This webinar covers the basics of additive manufacturing as well as explains the technology used to create molds and cores with a 3D printer. Led by Dave Rittmeyer and Steve Murray, both of Hoosier Pattern, the webinar will give attendees full access to two industry veterans who have worked in metal casting for a combined 50 years. Attendees will have the opportunity to ask questions, learn from industry experts and see examples of how 3D printed sand has been used within the metal casting industry.”
According to Meimad3, “World’s largest commercial 3D printer (printing volume 4x2x1 meters) – for printing Sand-Cast mold parts for the metal cast.”
According to General Foundry Service, “3d Printed Sand Molds.”
The webinar will cover the basics and explore how to utilize 3D printed sand components on your next project.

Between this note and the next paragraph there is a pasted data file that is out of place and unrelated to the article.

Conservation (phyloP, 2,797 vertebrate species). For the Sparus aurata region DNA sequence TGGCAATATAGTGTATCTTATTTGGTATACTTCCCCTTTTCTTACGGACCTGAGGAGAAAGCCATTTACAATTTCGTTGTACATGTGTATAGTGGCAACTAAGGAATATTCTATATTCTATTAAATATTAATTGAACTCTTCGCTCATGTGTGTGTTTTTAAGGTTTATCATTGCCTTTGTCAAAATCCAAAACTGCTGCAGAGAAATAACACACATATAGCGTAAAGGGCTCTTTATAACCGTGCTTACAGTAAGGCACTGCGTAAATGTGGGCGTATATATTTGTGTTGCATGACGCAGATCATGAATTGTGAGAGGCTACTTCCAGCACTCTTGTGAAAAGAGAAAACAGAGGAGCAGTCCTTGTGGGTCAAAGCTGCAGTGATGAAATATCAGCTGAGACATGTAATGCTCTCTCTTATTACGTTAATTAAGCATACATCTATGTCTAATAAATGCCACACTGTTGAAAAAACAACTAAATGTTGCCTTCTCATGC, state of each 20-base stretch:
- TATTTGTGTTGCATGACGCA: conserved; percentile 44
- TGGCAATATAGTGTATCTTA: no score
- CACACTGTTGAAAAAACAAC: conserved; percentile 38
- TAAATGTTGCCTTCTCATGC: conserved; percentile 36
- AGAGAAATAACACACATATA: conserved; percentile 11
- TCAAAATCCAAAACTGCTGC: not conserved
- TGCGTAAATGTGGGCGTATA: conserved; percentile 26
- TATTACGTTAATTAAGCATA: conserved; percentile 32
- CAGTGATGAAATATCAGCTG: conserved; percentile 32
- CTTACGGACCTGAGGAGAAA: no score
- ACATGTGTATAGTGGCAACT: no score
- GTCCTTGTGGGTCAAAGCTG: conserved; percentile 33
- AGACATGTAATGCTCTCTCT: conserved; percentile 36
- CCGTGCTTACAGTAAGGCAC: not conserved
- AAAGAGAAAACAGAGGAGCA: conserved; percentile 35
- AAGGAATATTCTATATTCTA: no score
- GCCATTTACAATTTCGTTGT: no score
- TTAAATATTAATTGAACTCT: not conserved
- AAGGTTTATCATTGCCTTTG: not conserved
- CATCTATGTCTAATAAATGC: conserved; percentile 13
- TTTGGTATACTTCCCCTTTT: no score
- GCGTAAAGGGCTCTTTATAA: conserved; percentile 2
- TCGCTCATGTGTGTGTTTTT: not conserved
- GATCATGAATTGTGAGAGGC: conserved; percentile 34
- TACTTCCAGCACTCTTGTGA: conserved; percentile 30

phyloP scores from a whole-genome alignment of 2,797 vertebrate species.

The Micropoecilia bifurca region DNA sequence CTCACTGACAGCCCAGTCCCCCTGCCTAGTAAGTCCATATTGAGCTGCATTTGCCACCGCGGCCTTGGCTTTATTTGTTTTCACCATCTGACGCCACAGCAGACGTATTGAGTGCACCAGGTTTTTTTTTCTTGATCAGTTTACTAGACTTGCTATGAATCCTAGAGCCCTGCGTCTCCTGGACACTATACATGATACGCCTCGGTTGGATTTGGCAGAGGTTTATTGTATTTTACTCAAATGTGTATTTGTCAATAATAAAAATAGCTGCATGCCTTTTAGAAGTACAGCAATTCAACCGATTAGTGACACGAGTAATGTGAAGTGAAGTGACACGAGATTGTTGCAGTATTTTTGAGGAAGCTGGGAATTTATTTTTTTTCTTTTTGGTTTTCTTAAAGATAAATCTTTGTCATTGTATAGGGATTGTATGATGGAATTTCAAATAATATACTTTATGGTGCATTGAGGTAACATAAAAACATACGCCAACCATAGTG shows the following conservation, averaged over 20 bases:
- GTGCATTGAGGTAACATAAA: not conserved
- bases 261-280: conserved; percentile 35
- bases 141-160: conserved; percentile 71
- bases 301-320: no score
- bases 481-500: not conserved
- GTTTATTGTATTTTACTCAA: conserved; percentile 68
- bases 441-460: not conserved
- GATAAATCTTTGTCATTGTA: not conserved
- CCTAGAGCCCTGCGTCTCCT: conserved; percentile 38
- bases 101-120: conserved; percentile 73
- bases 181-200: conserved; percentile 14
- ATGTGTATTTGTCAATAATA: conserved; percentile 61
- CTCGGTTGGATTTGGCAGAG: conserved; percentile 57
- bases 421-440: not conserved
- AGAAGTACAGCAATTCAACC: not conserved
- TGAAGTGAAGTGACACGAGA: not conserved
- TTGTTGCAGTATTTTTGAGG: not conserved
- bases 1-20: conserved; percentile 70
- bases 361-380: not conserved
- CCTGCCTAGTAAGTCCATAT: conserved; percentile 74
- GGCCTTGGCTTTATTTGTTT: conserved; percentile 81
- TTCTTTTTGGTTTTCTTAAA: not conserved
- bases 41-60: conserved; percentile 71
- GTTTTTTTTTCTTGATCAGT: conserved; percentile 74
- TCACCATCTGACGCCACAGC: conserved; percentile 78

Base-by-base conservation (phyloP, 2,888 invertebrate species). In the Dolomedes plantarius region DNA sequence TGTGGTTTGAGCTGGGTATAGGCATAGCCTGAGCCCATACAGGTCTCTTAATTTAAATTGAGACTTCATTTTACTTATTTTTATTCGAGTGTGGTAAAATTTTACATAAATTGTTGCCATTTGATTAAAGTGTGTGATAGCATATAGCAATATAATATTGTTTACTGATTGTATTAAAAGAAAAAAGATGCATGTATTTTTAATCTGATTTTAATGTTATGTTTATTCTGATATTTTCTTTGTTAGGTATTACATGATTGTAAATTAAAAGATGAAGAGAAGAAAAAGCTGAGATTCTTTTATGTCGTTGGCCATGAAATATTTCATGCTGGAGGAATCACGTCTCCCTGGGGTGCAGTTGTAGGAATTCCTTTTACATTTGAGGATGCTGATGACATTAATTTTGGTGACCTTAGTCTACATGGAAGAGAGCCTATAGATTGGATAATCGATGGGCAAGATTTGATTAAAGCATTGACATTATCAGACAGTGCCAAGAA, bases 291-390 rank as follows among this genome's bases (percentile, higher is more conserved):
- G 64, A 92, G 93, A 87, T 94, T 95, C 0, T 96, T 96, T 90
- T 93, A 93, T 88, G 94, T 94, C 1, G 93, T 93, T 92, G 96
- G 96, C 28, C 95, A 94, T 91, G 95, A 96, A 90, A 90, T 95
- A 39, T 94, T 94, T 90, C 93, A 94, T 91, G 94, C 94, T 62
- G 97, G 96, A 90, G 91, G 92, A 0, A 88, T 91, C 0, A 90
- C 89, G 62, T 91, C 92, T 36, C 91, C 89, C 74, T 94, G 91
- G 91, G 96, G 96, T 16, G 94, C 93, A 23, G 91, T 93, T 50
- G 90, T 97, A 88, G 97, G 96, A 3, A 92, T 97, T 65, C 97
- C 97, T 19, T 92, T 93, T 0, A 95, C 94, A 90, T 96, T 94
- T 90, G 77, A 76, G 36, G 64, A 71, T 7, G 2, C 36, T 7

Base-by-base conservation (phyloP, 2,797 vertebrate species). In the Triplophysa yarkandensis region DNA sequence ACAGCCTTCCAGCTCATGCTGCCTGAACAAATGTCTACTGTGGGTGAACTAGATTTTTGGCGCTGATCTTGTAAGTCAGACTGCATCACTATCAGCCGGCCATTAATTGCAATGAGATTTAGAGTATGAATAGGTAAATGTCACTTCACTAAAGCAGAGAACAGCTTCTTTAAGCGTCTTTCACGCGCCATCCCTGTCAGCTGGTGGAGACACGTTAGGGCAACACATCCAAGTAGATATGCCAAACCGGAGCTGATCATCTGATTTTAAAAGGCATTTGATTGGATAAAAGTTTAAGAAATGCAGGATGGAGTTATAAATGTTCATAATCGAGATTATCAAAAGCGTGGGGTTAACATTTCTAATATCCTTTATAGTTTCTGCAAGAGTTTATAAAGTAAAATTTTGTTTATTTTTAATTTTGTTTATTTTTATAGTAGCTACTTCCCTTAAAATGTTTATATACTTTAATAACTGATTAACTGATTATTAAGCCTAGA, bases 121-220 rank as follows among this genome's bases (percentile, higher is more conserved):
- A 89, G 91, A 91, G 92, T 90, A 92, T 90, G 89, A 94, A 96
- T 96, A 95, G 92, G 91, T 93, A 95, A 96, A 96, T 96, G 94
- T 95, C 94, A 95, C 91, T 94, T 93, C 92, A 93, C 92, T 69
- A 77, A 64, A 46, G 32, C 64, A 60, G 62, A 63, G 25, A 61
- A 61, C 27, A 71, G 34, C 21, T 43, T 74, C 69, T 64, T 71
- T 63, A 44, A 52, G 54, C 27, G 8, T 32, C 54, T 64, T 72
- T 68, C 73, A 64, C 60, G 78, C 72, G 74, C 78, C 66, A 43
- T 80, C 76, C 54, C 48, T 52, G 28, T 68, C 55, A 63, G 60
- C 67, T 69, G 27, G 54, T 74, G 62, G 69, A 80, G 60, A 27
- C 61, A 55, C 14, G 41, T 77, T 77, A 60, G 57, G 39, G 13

Category
7 months ago
You could print big columns in low spots to serve as pilings. Then, you can cap the area with a walking machine so the structure doesn’t get buried. Over time, the additional capped ground will develop a white color which reflects the sun. You could print tunnels and bury them so they stay cool.
The 3rd Sand Printer is Here!
https://wp.me/s64ptu-9486

 

Is a sand 3D printer the future of Additive Manufacturing?

Advertisements

The Lightyear One is 3D printed

Posted on Updated on

More than 55 interior parts for the Lightyear One are 3D printed.
According to Lex Hoefsloot, CEO of Lightyear announces and Robert Llewellyn, ” gets an exclusive first look at the Lightyear One hyper-efficient luxury sedan, a partially solar-powered electric car. And gets to experience it as one of the first passengers!